Top of the Crops: Your Best Vegan Protein Sources
Nicholas Budniewski | November 28, 2018
One of the great revelations of these, our modern times, draws from the wisdom of the ancients – as well as certain communities of our own world.
This is veganism.
Now, what does being vegan mean? Technically, it is to not consume animal products – whether meat, milk, eggs, or other. Socially, it is a relatively small – but extremely committed – subset of an often carnivorous, barbequing nation. Stereotypically, it has sometimes been labeled fringy, extreme, or hippie. But not so much; not anymore.
The question upon which mainstreaming of the vegan lifestyle hinges is whether one can get essential nutrition from plants, particularly protein. Milk has long been associated with growth. Meat with strength. Both are also increasingly vulnerable to concerns with antibiotics, hormones, lactose, allergens, carbon footprint, and simple ethics.
Plants don’t have all of this extra baggage – but can they meet our protein requirements?
The short answer: yes! Here are some of your top sources.
Varieties of tree nuts can be found on six continents (Antarctica tends to be late to the game). Generally, they are poster boys for “making calories count” –dense in unsaturated fats and protein. Many people actually enjoy a nice bag of mixed nuts, giving tree nuts the flavor-nutrition combination to be a vegan essential.
Protein content numbers support the case. According to the Almond Board of California, raw almonds have 6.0 grams of protein per ounce; cashews, 5.2g; walnuts, 4.3g; and hazelnuts, 4.2 grams.1
Now, if only you could capture some of this in a plant milk… Well, you’re in luck. Elmhurst’s original and unsweetened nut milks – available in almond, cashew, hazelnut, and walnut – have up to 5g protein per serving, plus other benefits and no more than six simple ingredients.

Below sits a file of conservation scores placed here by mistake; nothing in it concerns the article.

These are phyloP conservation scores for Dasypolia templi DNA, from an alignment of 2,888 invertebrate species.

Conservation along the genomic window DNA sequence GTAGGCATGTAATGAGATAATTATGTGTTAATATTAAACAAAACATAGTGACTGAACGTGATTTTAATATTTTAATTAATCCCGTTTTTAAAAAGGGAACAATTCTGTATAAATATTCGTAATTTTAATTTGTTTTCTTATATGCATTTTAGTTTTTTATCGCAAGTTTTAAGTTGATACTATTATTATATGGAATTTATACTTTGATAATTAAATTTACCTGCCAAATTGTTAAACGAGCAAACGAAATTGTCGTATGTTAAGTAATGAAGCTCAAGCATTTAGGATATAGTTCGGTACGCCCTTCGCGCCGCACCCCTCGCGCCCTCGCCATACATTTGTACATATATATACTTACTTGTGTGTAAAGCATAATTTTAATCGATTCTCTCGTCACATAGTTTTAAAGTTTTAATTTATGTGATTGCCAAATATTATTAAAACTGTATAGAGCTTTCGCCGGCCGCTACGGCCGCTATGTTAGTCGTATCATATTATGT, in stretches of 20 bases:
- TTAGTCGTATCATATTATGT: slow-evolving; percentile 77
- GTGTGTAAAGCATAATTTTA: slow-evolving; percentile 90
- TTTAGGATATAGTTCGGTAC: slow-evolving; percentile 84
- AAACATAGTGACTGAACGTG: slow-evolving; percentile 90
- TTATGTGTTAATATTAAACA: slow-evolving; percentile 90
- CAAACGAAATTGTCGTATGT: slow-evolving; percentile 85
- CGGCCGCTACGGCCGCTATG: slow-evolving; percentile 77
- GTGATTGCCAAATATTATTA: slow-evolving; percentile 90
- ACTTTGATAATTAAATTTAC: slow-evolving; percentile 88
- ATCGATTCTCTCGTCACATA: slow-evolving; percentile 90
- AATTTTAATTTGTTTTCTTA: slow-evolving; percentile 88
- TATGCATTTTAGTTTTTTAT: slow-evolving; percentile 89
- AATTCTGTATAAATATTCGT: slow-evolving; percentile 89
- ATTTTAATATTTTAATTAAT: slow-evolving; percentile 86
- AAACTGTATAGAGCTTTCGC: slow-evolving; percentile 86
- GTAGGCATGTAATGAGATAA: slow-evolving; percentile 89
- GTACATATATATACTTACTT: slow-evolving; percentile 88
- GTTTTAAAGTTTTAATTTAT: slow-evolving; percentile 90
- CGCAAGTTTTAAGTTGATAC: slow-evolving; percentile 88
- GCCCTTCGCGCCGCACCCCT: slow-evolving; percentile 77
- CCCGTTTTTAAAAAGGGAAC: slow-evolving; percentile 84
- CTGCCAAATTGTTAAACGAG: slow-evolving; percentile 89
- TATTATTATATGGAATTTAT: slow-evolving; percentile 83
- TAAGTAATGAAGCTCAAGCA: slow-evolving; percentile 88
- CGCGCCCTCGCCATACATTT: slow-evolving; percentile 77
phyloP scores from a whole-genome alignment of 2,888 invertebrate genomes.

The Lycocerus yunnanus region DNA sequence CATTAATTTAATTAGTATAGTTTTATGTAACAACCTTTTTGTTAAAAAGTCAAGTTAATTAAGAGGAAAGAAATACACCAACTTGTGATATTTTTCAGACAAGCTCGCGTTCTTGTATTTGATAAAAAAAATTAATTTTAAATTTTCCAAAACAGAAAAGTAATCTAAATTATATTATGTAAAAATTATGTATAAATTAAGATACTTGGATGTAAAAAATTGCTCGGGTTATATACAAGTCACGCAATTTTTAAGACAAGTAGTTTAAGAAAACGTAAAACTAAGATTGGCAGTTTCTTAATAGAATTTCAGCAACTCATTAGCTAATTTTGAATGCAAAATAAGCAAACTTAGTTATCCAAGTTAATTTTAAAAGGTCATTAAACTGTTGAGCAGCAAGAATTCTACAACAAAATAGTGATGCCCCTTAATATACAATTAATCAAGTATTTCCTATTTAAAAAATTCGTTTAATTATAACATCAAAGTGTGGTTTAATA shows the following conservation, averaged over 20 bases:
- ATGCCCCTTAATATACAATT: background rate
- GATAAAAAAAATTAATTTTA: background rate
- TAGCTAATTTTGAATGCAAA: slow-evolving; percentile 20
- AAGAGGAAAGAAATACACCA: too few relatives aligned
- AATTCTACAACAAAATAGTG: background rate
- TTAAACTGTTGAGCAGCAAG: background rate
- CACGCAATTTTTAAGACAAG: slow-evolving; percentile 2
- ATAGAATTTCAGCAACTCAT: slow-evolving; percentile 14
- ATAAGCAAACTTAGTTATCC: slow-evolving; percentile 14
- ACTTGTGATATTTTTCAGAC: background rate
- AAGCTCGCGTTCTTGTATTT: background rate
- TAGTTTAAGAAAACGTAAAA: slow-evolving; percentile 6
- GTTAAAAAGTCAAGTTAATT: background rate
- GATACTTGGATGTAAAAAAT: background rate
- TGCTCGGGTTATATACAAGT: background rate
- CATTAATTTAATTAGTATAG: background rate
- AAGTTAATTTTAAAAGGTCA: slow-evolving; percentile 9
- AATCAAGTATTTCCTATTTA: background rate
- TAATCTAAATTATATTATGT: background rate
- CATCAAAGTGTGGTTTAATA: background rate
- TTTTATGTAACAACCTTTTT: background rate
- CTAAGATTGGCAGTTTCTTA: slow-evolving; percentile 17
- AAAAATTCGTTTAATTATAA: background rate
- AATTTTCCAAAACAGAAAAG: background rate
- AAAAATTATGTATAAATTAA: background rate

Peanuts are actually a legume. Counted among nuts, as is often the case, they are by far the “snackiest.” But to dismiss them as a baseball stadium indulgence is shortsighted. Peanuts are one of the best vegan protein sources out there, with 7.4 grams per ounce.2 They have all nine essential amino acids, including excellent quantities of the branched-chain amino acids so valued for muscle recovery.3
Now, wouldn’t that be great in – say – a chocolate milk… even a protein shake? Lucky again! Elmhurst’s Peanut Milk with Chocolate equals chocolate milk with 8g protein per glass, while a new Peanut Protein Shake has 20g – all right from peanuts.
Yes, seriously. Like any practical dietary code, veganism requires balance. You have your protein sources, your grains – and occasionally you get both in one. The hardy whole grain oat is maybe the very best example. A 30 gram serving of oats, for instance, has 5.1 grams of quality protein.4 Alone among grains, oats contain the protein avenalin, which is similar to legume protein as found in peanuts. It’s no surprise that vegan website Forks Over Knives labels oats a pillar food, foundational to a healthy diet.5
Maybe we can get that into a drink, too. Already done. Oat Milk combines 20g whole grain with 4g protein – all in a single glass, as only oats can do it.
You don’t have to be vegan to enjoy the many benefits of plants. But as we better understand their comprehensive nutritional viability, it becomes a pretty good road to explore. Fortunately, there are options to move “plantward” without fully sacrificing animal products – for instance, the flexitarian diet, which allows animal products in moderation.
Whether you’re vegan, flexitarian, or simply interested – a better diet requires an easy option. One of the most efficient ways to get your protein nutrition is to drink it. That’s what dairy milk and protein shakes have enabled us to do. If they can make them from cow’s milk and its byproducts, then we can certainly do it with plants.
And we have – simply and better.
1 Almond Board of California
2 Healthline, “Peanuts 101: Nutrition Facts and Health Benefits”
3 Natarajan, K. R. (1980). Peanut Protein Ingredients: Preparation, Properties, and Food Uses. Advances in Food Research, 215-273.
4 Healthline, “Oats 101: Nutrition Facts and Health Benefits”
5 Robert Cheeke, “Build a New Foundation: How to,” Forks Over Knives, 10-17-18